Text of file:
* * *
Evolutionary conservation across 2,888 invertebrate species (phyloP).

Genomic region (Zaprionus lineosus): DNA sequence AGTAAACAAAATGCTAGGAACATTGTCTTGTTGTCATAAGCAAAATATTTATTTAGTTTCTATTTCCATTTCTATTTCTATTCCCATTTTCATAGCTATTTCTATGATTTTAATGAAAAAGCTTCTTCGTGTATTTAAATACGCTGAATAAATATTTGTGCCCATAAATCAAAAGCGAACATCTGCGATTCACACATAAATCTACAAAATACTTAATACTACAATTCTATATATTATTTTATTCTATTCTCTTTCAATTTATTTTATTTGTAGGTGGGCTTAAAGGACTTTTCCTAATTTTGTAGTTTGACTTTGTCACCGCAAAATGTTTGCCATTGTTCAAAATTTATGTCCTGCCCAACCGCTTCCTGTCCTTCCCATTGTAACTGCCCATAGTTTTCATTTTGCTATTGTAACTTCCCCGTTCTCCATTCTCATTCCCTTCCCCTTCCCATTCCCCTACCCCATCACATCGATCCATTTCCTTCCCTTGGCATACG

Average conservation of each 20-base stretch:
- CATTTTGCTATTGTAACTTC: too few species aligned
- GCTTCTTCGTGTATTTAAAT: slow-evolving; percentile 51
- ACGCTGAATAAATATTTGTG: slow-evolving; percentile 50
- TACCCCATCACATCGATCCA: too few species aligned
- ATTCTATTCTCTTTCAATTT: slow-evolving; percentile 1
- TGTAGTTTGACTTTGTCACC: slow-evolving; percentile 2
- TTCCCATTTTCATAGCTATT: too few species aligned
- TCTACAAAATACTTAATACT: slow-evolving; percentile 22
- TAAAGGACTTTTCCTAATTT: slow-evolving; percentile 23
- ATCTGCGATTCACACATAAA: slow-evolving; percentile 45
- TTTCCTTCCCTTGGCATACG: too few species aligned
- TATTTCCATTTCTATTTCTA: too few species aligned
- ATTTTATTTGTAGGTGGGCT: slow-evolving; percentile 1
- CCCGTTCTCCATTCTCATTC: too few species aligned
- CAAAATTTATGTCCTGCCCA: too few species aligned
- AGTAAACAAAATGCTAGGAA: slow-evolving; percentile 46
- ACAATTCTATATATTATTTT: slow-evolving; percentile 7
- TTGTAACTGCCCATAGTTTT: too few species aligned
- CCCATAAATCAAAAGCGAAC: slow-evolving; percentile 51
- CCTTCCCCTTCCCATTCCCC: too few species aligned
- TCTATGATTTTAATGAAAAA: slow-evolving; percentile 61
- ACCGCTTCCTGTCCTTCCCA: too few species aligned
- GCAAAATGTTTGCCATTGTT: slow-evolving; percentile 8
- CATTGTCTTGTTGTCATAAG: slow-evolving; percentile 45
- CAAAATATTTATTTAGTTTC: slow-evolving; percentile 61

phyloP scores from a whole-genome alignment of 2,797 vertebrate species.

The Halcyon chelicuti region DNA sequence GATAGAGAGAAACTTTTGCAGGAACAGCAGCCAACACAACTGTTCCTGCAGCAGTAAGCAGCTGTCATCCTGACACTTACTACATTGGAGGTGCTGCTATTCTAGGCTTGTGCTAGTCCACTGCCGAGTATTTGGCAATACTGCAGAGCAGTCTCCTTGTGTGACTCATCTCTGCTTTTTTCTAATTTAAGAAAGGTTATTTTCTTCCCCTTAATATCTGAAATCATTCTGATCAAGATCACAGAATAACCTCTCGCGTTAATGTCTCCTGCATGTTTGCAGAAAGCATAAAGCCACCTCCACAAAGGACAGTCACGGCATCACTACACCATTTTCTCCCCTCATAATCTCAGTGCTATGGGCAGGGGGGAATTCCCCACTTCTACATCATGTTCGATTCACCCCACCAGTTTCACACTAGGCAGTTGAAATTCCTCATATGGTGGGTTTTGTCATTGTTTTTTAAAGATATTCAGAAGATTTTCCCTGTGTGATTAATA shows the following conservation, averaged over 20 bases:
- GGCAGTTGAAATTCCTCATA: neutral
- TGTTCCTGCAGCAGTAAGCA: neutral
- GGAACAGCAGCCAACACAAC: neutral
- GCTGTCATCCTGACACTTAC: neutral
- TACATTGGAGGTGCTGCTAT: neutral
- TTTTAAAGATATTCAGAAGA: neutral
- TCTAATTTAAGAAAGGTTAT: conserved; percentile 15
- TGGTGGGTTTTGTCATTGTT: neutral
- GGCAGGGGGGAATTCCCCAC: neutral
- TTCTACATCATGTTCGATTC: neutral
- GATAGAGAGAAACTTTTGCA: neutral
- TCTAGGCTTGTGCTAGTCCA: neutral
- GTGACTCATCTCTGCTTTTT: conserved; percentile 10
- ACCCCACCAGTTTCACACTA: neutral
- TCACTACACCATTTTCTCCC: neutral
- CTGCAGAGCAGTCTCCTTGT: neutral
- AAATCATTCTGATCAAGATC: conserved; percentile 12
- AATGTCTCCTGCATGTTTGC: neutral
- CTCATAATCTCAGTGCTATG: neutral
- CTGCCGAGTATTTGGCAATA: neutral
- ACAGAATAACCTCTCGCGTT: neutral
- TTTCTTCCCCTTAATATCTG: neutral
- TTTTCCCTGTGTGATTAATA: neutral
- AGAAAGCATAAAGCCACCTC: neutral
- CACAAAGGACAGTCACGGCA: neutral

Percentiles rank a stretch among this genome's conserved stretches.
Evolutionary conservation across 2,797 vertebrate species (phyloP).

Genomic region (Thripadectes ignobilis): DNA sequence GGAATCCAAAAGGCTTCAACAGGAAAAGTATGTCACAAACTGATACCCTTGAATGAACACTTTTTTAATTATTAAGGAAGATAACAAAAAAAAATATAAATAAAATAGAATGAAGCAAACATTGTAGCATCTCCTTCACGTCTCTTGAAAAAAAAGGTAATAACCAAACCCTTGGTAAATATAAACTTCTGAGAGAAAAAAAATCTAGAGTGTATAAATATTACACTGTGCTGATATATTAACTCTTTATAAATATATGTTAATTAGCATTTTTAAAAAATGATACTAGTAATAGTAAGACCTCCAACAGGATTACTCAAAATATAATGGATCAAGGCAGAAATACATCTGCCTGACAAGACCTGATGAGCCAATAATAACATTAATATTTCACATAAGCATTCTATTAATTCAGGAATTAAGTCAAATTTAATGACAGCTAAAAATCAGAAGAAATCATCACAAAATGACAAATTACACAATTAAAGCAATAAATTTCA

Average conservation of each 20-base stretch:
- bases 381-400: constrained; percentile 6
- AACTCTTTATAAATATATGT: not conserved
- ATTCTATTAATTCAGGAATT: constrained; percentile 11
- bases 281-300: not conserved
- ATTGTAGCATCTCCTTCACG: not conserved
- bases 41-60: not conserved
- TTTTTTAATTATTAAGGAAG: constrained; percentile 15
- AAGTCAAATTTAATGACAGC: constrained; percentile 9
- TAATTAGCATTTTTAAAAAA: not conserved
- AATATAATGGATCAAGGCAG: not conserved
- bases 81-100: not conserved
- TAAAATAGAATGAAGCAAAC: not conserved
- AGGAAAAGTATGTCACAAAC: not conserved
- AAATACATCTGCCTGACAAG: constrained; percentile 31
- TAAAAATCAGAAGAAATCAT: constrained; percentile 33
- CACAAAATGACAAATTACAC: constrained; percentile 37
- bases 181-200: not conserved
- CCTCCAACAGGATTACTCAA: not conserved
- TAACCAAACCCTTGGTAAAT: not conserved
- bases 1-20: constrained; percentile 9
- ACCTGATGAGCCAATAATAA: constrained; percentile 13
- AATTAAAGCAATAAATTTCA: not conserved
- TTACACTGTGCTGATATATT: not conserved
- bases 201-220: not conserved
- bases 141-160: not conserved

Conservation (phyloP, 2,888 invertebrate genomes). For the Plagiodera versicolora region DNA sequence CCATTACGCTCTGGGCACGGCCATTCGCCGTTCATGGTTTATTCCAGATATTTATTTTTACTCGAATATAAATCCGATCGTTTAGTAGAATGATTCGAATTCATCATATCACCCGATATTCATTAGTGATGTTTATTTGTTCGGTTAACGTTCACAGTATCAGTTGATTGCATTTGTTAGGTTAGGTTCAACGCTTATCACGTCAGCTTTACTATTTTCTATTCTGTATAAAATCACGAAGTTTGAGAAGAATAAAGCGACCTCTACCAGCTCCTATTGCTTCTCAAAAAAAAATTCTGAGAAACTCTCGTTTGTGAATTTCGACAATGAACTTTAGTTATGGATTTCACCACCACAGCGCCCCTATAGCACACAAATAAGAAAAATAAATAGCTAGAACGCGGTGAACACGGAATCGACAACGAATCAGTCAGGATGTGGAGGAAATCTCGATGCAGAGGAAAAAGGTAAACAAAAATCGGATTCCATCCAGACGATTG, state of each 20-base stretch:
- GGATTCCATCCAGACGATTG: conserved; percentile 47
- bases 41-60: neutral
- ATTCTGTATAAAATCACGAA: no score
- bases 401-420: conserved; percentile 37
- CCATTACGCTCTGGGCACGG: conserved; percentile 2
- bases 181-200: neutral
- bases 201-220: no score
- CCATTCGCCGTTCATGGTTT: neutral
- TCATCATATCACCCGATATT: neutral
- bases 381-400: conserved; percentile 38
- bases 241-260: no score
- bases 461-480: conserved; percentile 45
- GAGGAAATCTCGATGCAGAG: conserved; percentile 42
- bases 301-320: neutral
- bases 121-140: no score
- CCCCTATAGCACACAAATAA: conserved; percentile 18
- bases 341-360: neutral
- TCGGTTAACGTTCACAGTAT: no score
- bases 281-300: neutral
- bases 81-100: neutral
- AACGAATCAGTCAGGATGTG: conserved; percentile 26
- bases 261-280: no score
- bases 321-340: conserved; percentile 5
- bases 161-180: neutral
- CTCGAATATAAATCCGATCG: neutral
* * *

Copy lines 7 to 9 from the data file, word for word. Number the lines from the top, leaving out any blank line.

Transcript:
- TACCCCATCACATCGATCCA: too few species aligned
- ATTCTATTCTCTTTCAATTT: slow-evolving; percentile 1
- TGTAGTTTGACTTTGTCACC: slow-evolving; percentile 2